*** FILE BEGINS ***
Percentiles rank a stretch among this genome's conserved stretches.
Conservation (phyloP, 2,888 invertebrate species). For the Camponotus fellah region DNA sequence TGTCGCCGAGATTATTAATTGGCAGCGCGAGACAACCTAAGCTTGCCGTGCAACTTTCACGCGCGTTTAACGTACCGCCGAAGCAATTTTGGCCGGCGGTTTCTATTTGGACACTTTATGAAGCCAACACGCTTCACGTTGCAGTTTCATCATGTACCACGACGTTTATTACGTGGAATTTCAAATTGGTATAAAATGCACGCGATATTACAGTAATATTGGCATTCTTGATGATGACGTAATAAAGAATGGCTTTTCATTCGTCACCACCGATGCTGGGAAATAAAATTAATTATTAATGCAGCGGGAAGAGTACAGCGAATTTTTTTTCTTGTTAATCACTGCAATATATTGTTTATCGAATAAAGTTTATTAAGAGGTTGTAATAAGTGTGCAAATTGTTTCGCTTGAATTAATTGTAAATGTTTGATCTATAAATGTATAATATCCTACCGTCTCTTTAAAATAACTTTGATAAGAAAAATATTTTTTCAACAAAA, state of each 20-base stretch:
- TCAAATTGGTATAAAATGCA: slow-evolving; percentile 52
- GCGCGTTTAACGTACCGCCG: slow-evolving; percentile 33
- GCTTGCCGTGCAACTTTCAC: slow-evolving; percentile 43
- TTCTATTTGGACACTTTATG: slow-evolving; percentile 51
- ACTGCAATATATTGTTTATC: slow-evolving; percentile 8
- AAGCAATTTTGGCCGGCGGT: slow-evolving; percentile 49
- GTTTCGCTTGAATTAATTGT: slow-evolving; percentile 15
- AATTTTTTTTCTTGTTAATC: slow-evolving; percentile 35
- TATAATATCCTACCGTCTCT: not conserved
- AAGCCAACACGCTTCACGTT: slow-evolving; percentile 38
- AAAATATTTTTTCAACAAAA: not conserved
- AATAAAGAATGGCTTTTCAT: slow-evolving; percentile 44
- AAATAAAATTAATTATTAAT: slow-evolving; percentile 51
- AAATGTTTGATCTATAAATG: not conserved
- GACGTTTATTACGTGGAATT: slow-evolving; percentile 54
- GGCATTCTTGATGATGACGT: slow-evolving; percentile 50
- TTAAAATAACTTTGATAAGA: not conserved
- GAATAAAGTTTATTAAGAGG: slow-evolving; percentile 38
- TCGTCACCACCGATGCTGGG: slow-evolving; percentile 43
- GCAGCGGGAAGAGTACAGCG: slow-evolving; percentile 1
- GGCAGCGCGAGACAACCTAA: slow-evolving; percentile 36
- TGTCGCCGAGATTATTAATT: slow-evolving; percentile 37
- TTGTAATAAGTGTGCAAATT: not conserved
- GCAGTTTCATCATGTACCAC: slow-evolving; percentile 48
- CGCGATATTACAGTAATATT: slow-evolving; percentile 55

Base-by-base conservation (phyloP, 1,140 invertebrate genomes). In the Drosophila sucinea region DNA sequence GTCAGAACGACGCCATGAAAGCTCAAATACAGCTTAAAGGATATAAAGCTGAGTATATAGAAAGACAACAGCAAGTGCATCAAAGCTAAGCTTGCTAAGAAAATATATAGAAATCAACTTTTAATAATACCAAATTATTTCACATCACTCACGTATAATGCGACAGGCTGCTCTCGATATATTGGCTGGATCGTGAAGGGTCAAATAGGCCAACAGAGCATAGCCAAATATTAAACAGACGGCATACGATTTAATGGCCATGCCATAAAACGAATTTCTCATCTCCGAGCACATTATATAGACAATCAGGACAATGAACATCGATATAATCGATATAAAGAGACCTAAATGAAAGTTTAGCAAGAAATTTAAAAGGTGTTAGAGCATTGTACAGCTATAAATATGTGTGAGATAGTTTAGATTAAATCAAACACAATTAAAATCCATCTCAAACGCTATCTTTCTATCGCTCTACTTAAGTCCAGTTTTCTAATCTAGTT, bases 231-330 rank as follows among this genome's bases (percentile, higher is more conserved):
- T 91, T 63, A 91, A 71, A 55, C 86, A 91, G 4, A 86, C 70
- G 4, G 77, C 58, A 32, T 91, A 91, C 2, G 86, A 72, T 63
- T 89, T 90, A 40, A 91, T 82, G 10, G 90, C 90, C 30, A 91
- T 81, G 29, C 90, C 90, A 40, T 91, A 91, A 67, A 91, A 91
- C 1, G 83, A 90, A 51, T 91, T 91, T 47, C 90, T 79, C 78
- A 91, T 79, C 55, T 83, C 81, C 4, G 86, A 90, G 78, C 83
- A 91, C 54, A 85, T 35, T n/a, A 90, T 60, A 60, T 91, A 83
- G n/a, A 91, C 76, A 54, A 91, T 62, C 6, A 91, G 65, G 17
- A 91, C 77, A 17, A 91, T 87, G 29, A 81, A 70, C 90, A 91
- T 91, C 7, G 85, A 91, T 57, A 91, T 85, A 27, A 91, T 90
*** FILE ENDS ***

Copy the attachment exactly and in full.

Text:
Percentiles rank a stretch among this genome's conserved stretches.
Conservation (phyloP, 2,888 invertebrate species). For the Camponotus fellah region DNA sequence TGTCGCCGAGATTATTAATTGGCAGCGCGAGACAACCTAAGCTTGCCGTGCAACTTTCACGCGCGTTTAACGTACCGCCGAAGCAATTTTGGCCGGCGGTTTCTATTTGGACACTTTATGAAGCCAACACGCTTCACGTTGCAGTTTCATCATGTACCACGACGTTTATTACGTGGAATTTCAAATTGGTATAAAATGCACGCGATATTACAGTAATATTGGCATTCTTGATGATGACGTAATAAAGAATGGCTTTTCATTCGTCACCACCGATGCTGGGAAATAAAATTAATTATTAATGCAGCGGGAAGAGTACAGCGAATTTTTTTTCTTGTTAATCACTGCAATATATTGTTTATCGAATAAAGTTTATTAAGAGGTTGTAATAAGTGTGCAAATTGTTTCGCTTGAATTAATTGTAAATGTTTGATCTATAAATGTATAATATCCTACCGTCTCTTTAAAATAACTTTGATAAGAAAAATATTTTTTCAACAAAA, state of each 20-base stretch:
- TCAAATTGGTATAAAATGCA: slow-evolving; percentile 52
- GCGCGTTTAACGTACCGCCG: slow-evolving; percentile 33
- GCTTGCCGTGCAACTTTCAC: slow-evolving; percentile 43
- TTCTATTTGGACACTTTATG: slow-evolving; percentile 51
- ACTGCAATATATTGTTTATC: slow-evolving; percentile 8
- AAGCAATTTTGGCCGGCGGT: slow-evolving; percentile 49
- GTTTCGCTTGAATTAATTGT: slow-evolving; percentile 15
- AATTTTTTTTCTTGTTAATC: slow-evolving; percentile 35
- TATAATATCCTACCGTCTCT: not conserved
- AAGCCAACACGCTTCACGTT: slow-evolving; percentile 38
- AAAATATTTTTTCAACAAAA: not conserved
- AATAAAGAATGGCTTTTCAT: slow-evolving; percentile 44
- AAATAAAATTAATTATTAAT: slow-evolving; percentile 51
- AAATGTTTGATCTATAAATG: not conserved
- GACGTTTATTACGTGGAATT: slow-evolving; percentile 54
- GGCATTCTTGATGATGACGT: slow-evolving; percentile 50
- TTAAAATAACTTTGATAAGA: not conserved
- GAATAAAGTTTATTAAGAGG: slow-evolving; percentile 38
- TCGTCACCACCGATGCTGGG: slow-evolving; percentile 43
- GCAGCGGGAAGAGTACAGCG: slow-evolving; percentile 1
- GGCAGCGCGAGACAACCTAA: slow-evolving; percentile 36
- TGTCGCCGAGATTATTAATT: slow-evolving; percentile 37
- TTGTAATAAGTGTGCAAATT: not conserved
- GCAGTTTCATCATGTACCAC: slow-evolving; percentile 48
- CGCGATATTACAGTAATATT: slow-evolving; percentile 55

Base-by-base conservation (phyloP, 1,140 invertebrate genomes). In the Drosophila sucinea region DNA sequence GTCAGAACGACGCCATGAAAGCTCAAATACAGCTTAAAGGATATAAAGCTGAGTATATAGAAAGACAACAGCAAGTGCATCAAAGCTAAGCTTGCTAAGAAAATATATAGAAATCAACTTTTAATAATACCAAATTATTTCACATCACTCACGTATAATGCGACAGGCTGCTCTCGATATATTGGCTGGATCGTGAAGGGTCAAATAGGCCAACAGAGCATAGCCAAATATTAAACAGACGGCATACGATTTAATGGCCATGCCATAAAACGAATTTCTCATCTCCGAGCACATTATATAGACAATCAGGACAATGAACATCGATATAATCGATATAAAGAGACCTAAATGAAAGTTTAGCAAGAAATTTAAAAGGTGTTAGAGCATTGTACAGCTATAAATATGTGTGAGATAGTTTAGATTAAATCAAACACAATTAAAATCCATCTCAAACGCTATCTTTCTATCGCTCTACTTAAGTCCAGTTTTCTAATCTAGTT, bases 231-330 rank as follows among this genome's bases (percentile, higher is more conserved):
- T 91, T 63, A 91, A 71, A 55, C 86, A 91, G 4, A 86, C 70
- G 4, G 77, C 58, A 32, T 91, A 91, C 2, G 86, A 72, T 63
- T 89, T 90, A 40, A 91, T 82, G 10, G 90, C 90, C 30, A 91
- T 81, G 29, C 90, C 90, A 40, T 91, A 91, A 67, A 91, A 91
- C 1, G 83, A 90, A 51, T 91, T 91, T 47, C 90, T 79, C 78
- A 91, T 79, C 55, T 83, C 81, C 4, G 86, A 90, G 78, C 83
- A 91, C 54, A 85, T 35, T n/a, A 90, T 60, A 60, T 91, A 83
- G n/a, A 91, C 76, A 54, A 91, T 62, C 6, A 91, G 65, G 17
- A 91, C 77, A 17, A 91, T 87, G 29, A 81, A 70, C 90, A 91
- T 91, C 7, G 85, A 91, T 57, A 91, T 85, A 27, A 91, T 90